3All things were made by it; and without it was not any thing made that was made.

4In it was life; and the life was the light of men.

5And the light shineth in darkness; and the darkness comprehended it not.


All talking of the Logos. But then verse 6 commences the parenthesis, and speaks of Christ, the Logos manifest, the Logos made flesh (as it is ultimately described).

Christ came to do, in the world, everything which the Logos had done before the world:

9That was the true Light, which lighteth every man that cometh into the world.

    Parallel: 4In him was life; and the life was the light of men

10He was in the world, and the world was made by him...

    Parallel: 3All things were made by him; and without him was not any thing made that was made

10-11...and the world knew him not.  He came unto his own, and his own received him not.

    Parallel: 5And the light shineth in darkness; and the darkness comprehended it not



#9 Fortigurn

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Posted 13 June 2003 - 05:27 AM

The text says this of the Logos:

- The Logos made all things

- In the Logos was light

- The light shined in the darkness and the darkness knew it not

...But it says this of Christ:

- Christ was in the world, and the world was made by him - the Logos preceded the world, but the world into which Christ came preceded Christ.

- Christ is the Light - whereas the light was in the Logos

- He came unto his own, and his own received him not - if Christ was God, how could he be said to come unto his own?

It is not enough to try and avoid this by saying 'Christ came as a human', because prior to the 'Incarnation' (to accept the Incarnation for the sake of the argument), he was not a human. The trinitarian cannot say that Christ came unto his own, if he was not coming unto those who are like him prior to the 'Incarnation'.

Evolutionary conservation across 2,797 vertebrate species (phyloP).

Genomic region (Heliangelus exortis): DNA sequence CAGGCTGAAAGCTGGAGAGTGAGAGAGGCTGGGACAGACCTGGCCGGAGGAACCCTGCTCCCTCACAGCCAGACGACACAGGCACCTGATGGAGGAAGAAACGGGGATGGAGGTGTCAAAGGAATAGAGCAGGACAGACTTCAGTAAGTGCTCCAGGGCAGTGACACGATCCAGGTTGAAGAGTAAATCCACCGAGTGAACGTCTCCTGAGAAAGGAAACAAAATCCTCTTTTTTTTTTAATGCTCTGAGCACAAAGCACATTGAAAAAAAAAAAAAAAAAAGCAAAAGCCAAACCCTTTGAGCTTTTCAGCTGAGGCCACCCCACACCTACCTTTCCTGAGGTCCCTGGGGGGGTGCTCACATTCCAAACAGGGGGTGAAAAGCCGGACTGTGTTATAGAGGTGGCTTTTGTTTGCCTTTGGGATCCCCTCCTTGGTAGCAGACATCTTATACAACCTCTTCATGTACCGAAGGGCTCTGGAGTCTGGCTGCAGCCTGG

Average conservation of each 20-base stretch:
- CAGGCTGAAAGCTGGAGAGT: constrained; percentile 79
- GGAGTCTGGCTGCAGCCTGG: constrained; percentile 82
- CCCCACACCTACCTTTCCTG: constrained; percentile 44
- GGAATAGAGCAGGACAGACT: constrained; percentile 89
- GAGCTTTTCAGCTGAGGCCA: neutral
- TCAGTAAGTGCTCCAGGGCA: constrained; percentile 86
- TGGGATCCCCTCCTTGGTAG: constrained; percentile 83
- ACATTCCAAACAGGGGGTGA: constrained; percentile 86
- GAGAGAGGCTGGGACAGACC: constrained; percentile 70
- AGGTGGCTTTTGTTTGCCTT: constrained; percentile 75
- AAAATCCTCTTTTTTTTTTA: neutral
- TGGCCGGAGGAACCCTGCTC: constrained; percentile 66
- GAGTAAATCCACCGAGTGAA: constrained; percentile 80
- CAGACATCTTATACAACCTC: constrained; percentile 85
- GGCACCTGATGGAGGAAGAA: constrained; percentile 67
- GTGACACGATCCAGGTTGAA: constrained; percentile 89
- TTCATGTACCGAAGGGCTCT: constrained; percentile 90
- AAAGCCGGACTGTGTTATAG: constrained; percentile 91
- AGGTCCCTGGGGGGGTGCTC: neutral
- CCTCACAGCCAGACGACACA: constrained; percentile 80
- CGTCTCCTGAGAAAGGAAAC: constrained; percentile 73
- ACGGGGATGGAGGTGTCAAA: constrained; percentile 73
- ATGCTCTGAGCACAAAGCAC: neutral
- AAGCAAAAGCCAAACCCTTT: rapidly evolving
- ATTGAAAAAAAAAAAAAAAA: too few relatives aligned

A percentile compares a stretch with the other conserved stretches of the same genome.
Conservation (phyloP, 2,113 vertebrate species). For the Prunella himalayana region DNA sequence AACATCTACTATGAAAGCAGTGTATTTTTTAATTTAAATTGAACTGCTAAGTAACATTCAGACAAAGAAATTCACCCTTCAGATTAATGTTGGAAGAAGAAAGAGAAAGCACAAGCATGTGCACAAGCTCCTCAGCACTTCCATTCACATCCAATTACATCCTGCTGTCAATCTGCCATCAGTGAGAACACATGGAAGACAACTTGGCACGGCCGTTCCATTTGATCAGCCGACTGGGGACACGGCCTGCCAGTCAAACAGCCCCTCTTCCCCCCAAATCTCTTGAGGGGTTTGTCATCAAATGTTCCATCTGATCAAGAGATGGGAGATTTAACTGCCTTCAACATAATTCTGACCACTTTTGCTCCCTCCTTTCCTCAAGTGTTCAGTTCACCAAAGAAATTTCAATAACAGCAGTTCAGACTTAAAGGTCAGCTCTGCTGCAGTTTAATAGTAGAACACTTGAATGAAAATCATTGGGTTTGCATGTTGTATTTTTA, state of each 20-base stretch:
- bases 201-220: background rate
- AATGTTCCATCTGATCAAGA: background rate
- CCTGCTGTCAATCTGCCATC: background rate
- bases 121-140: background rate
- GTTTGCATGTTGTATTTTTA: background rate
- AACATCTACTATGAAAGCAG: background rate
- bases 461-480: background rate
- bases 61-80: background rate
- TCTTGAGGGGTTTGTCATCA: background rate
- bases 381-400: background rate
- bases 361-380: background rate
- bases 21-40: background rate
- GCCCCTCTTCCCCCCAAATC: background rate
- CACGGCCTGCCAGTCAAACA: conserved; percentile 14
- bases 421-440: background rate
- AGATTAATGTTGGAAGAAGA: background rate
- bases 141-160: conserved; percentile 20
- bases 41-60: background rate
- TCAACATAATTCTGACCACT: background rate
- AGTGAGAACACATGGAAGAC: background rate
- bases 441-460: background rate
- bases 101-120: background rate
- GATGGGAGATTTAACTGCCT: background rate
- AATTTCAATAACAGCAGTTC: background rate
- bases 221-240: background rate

#10 Fortigurn

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Posted 13 June 2003 - 05:27 AM

The logos is last spoken of prior to the parenthesis in verse 4, and is then referred to again in verse 14.

Thus:

4In it was life; and the life was the light of men.

14And the Word was made flesh, and dwelt among us, (and we beheld his glory, the glory as of the only begotten of the Father,) full of grace and truth.


That the word was made flesh is a critical passage which is far too often overlooked completely.

If the logos became flesh, then it was no longer logos. It is impossible to place any other construction on this simple phrase.
Examples of this principle follow:

Matthew 13:
31Another parable put he forth unto them, saying, The kingdom of heaven is like to a grain of mustard seed, which a man took, and sowed in his field: